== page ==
Rush - Presto
"This album was a real reaction against technology in a sense. I was getting sick and tired of working with computers and synthesizers." - Geddy Lee, on Presto.
Fans far and wide consider Presto to be the beginning of a new era for Rush, a transistioning back to the more natural songwriting of their earlier years, if not a full return to the same hard rocking sounds. No, what the band had experienced throughout the 80's would remain engraved in their creative spirit, a pop orientation that had gained them both a wider audience and a wider catalog of material to sift through. It's true enough that listening to a 70's, 80's and 90's Rush album makes for markedly different experiences each time. Presto, however, was the beginning of an awesome run of albums that kept the band fresh where many others may have faltered. The foundation of the 70's made this possible, but pure talent made it happen.
"Show Don't Tell" was a successful solo in it's day and stands the test of time, sounding fresh and rejuvinated through the context of the material the band was mustering up prrior. A return to the core ideals of three people writing songs made it so that Alex Lifeson, the oft-forgotten guitarist who languished in occasional oblivion throughout the Era of the Synths, drives this track and many others along with crisp runs and solid riffs. "Hand Over Fist" is a little lacking, which could be said for much of this album. The real kicker about Presto and the thing that I think keeps it from truly shining as a whole is the weak production. The bass lacks it's typical punch (both a product of the production and the choice of bass guitars Geddy Lee went with for the album) and the percussion is really flat, lessening one of Rush's most prominent and impressive elements. Despite all this, the quality of songwriting shines through on tracks like "The Pass", an emotional ballad that also did well as a single, "Scars" and Neil's utilizing of both electric and acoustic drums to formulate an African-styled melody of beats, the melodic and vocally potent title track, and the up-tempo "Superconductor", a fan favorite that gets little acclaim for how well written it is.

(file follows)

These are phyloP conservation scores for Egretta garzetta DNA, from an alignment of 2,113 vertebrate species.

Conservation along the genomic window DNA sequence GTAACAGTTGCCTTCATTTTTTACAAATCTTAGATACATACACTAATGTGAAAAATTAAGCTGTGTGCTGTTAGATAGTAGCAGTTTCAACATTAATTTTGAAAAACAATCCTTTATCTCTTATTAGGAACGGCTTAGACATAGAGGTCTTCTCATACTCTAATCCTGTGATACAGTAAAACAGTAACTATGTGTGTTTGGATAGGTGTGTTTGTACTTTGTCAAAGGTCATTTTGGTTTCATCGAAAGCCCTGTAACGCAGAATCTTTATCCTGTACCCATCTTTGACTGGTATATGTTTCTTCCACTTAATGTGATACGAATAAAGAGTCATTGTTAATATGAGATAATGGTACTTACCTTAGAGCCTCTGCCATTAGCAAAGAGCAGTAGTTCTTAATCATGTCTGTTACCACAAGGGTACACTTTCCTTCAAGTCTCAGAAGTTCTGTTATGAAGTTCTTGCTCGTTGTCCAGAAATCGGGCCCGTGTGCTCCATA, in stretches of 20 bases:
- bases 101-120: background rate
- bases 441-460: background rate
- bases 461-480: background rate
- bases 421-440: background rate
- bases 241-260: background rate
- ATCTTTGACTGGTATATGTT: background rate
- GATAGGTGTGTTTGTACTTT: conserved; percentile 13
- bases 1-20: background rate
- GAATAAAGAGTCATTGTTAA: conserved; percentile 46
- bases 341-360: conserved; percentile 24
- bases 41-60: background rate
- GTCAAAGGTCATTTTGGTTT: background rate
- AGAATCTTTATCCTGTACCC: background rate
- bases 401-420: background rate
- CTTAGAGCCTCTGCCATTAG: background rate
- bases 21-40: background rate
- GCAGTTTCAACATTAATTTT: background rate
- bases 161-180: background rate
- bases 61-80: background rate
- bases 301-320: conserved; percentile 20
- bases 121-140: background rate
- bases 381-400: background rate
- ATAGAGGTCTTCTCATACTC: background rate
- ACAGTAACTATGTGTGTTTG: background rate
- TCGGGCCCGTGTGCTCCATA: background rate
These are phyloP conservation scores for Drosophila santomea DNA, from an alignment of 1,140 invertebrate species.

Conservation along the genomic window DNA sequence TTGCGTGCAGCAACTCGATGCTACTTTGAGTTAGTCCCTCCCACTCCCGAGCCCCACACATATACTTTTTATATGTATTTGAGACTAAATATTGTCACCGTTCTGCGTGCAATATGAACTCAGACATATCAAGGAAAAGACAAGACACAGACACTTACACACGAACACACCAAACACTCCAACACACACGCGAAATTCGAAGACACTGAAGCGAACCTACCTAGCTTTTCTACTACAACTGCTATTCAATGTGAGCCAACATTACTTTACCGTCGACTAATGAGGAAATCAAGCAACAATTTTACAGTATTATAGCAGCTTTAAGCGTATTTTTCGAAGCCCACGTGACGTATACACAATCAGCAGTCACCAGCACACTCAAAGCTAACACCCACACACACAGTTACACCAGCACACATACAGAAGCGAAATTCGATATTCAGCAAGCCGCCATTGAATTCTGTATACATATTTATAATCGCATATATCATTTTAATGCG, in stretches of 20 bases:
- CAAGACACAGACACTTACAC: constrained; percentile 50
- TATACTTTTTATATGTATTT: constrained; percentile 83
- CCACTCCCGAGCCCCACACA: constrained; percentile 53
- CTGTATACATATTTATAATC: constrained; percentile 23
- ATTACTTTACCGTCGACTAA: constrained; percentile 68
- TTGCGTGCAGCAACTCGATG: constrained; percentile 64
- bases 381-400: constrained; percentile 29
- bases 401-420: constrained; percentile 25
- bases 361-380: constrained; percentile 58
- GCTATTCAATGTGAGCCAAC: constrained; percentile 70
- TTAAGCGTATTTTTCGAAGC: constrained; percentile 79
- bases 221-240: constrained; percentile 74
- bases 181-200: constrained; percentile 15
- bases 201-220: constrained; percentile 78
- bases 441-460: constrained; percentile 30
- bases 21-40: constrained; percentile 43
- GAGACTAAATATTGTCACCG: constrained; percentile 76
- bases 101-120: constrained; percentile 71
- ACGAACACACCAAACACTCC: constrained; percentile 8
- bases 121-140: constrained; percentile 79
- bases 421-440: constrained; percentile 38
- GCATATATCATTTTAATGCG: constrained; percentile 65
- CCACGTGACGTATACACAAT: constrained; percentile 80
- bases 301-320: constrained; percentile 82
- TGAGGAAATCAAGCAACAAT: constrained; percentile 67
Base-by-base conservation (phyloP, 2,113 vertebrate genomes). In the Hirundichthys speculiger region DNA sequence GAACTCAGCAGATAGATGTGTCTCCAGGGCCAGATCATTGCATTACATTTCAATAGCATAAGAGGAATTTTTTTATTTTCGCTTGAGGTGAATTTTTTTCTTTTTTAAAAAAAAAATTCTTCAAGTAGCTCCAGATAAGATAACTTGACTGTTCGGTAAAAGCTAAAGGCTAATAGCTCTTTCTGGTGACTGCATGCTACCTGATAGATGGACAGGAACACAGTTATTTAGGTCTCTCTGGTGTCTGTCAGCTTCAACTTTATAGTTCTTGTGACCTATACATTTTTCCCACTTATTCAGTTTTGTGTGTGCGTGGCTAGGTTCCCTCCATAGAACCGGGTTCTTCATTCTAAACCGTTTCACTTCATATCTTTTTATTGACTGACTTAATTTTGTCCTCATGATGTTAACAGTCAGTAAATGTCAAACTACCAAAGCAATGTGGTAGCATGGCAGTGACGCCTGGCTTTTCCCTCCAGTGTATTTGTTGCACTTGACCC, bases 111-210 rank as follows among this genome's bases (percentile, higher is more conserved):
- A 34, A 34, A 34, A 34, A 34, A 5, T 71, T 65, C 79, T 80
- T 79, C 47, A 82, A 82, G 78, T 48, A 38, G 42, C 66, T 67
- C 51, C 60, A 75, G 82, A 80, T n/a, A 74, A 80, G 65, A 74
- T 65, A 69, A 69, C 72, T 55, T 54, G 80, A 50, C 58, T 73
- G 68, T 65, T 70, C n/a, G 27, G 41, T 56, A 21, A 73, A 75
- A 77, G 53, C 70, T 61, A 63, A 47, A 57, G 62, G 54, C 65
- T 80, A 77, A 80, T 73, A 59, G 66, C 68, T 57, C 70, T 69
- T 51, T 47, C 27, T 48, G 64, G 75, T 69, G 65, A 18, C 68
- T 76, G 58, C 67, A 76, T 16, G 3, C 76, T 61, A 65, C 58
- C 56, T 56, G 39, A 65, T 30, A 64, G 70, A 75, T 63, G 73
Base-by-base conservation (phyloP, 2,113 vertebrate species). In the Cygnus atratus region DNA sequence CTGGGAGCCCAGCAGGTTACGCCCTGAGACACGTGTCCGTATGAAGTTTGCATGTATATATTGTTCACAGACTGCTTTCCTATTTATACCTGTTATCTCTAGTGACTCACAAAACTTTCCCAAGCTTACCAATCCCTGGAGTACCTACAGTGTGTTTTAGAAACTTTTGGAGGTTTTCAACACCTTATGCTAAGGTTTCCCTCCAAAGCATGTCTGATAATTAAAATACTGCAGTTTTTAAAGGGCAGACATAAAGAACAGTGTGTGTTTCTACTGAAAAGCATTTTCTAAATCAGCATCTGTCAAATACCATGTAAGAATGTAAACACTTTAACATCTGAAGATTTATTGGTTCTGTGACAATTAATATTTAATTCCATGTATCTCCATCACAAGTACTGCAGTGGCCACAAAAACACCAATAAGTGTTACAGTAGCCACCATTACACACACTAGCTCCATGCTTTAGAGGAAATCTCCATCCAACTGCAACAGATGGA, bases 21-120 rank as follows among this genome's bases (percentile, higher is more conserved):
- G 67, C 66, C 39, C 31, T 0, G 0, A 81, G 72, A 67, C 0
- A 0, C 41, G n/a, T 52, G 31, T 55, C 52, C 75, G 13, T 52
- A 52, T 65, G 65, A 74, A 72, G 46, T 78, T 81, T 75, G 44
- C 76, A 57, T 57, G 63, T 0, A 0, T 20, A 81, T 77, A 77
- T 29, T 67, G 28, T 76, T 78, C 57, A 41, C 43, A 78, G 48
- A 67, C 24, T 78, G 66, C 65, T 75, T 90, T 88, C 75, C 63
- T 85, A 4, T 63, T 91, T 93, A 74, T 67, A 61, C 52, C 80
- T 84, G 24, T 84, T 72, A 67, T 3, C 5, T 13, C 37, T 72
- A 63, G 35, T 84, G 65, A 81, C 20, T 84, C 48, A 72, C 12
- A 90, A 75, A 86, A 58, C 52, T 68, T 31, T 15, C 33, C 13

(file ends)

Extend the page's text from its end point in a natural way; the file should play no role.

An album of hit-and-miss that mostly hits, Presto would have benefited from tighter production and a little more time to flesh out certain compositions. While I'm certainly not one to nitpick, my favorite band has a track record of excellence in both production and song value and, when they don't hit on all cylinders, it's noticable. The great thing is, however, that I personally never am fully disappointed even when not fully satisfied. They always seem to manage to overcome the limitations of (rare) bad studio choices and experimentation through skill and experience. Presto was a huge step forward towards bigger and better things that held enough substance to make it worth going back to for another spin.
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